Out of Control Policy Blog

Study: Public Pensions Nationwide Underfunded By $4.1 Trillion

State Budget Solutions (SBS) has released a comprehensive review of state-level public employee pension plans in all 50 states and their funding levels.  Based on annual financial reports and actuarial valuations, the SBS examined “over 250 state-level defined benefit pension plans” with a combined $2.6 trillion in assets and evaluated their funding level based on a “fair-market valuation.” SBS determined that state-level public pension plans have a $4.1 trillion unfunded liability, nearly four times as large as the $1 trillion that pension systems officially report.

The SBS study is the latest report demonstrating how large the problem of underfunded public employee pension systems is and how flawed government accounting measures have understated the scope of the problem.

A defined benefit pension plan is a retirement plan based typically on a set formula, generally multiplying credited years of service by final average salary by a retirement factor (1-3%, generally) to yield the pension that a retired public employee will receive for life. Defined benefit pension plans are heavily dependant on employer and employee contributions, as well as careful investments, to sustain them long-term.

Most public pension systems assume a long-term investment return of around 8%. Based on such assumptions, state (and municipal) governments set contribution rates for government employers and employees. Higher investment return assumptions allow government agencies and employees to contribute less than may be necessary to fund pension systems. These rates also allow governments to assume a higher level of funding and a lower level of liabilities, thereby keeping contribution rates lower than may be necessary.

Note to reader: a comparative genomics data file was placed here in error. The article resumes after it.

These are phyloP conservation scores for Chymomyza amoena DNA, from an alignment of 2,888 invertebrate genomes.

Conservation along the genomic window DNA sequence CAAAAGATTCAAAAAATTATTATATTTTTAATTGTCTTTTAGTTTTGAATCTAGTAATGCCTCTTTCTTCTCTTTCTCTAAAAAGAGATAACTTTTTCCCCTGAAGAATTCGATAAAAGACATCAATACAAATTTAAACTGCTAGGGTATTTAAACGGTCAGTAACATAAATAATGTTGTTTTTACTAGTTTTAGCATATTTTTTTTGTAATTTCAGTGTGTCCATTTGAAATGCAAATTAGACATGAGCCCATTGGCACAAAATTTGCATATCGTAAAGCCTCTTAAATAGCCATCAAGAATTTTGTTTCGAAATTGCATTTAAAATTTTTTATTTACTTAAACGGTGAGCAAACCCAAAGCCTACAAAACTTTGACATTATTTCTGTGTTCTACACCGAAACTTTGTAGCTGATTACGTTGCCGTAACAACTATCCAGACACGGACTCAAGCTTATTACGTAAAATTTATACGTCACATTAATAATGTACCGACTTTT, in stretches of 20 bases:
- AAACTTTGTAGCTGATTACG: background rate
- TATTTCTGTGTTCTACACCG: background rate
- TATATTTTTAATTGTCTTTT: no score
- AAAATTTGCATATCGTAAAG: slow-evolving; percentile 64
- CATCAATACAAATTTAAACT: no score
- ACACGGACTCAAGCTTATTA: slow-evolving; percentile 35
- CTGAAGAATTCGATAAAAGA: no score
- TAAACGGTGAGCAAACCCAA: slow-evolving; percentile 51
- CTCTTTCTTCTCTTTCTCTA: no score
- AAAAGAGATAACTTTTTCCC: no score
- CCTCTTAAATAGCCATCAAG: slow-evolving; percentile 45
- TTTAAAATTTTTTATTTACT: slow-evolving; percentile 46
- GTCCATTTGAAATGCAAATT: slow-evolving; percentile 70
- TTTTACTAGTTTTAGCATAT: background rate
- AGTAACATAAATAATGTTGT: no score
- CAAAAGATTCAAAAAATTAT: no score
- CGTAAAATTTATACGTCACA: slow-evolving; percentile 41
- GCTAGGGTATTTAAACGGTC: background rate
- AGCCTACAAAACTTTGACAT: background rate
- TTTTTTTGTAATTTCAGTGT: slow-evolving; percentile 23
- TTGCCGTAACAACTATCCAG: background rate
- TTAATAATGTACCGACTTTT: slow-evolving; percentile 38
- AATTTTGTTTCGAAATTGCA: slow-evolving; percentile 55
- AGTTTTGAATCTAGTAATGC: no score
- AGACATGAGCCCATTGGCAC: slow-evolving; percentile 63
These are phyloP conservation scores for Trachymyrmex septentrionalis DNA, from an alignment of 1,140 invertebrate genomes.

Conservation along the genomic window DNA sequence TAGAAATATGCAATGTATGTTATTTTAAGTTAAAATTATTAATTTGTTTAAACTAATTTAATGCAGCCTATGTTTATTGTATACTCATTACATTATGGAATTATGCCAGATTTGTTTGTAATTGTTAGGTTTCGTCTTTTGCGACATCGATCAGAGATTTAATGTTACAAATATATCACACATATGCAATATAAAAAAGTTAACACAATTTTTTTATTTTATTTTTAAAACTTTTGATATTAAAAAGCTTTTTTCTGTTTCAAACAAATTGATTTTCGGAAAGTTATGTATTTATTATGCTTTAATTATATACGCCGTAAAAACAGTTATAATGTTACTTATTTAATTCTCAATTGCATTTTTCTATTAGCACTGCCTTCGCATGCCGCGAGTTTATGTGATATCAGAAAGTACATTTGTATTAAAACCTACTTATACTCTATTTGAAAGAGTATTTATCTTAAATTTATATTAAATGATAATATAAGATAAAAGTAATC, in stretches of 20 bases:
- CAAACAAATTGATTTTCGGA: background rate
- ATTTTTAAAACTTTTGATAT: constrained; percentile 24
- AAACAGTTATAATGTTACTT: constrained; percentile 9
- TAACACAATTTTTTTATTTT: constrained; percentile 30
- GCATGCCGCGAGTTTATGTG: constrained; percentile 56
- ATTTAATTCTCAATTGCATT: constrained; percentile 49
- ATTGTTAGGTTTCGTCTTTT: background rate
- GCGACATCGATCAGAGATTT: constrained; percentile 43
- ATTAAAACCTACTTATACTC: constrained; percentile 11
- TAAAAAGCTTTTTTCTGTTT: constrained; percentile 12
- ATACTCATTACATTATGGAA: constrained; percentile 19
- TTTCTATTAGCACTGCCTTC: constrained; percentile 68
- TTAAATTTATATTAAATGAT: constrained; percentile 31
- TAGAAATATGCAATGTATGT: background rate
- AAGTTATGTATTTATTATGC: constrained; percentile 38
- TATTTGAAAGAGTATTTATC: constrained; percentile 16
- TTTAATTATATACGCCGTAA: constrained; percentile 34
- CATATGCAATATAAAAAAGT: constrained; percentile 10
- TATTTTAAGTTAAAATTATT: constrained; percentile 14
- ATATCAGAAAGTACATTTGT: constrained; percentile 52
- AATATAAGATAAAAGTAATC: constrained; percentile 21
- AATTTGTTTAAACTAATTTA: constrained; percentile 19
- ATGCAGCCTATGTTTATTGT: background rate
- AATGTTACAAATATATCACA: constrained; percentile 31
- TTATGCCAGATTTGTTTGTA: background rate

Based on the government-set investment assumptions, all state pension systems combined are 73% funded. In dollar amounts, state pension systems currently have $2.6 trillion in assets with obligations of $3.55 trillion. In other words, state pension systems are making $1 trillion more in promises than they can actually pay for.

As troubling as this shortfall is, the unfunded liability grows even further when alternative investment return assumptions are used.

While state pension systems generally assume around an 8% return on investments over 30-years, the SBS study assumes a drastically lower investment return of 3.225%, the 15-year Treasure bond yield as of August 21, 2013. Under this assumption, state-level public pension funding drops from 73% to 39%, meaning that the pension systems only have 39 cents for every dollar that they are promising in pension benefits.  With $2.6 trillion in assets up against $6.7 trillion in liabilities, the per capita unfunded liability works out to $13,145.

According to SBS, the most poorly funded systems are:

  • Illinois (24%). Assets of $91 billion, liabilities of $378.5 billion.
  • Connecticut (25%). Assets of $25 billion, liabilities of $102 billion.
  • Kentucky (27%). Assets of $26 billion, liabiities of $97 billion.
  • Kansas (29%).  Assets of $13.3 billion, liabilities of $46 billion.
  • Mississippi (30%). Assets of $20.4 billion, liabilities of $69.2 billion.
  • New Hampshire (30%). Assets of $5.8 billion, liabilities of $19.75 billion.
  • Alaska (30%). Assets of $10.25 billion, liabilities of $34 billion.

The five most well funded states are:

  • Wisconsin (57%). Assets of $79.9 billion, liabilities of $138.7 billion.
  • North Carolina (54%). Assets of $78.4 billion, liabilities of $145.4 billion.
  • South Dakota (52%). Assets of $7.9 billion, liabilities of $15.1 billion.
  • Tennessee (50%). Assets of $36.7 billion, liabilities of $73.3 billion.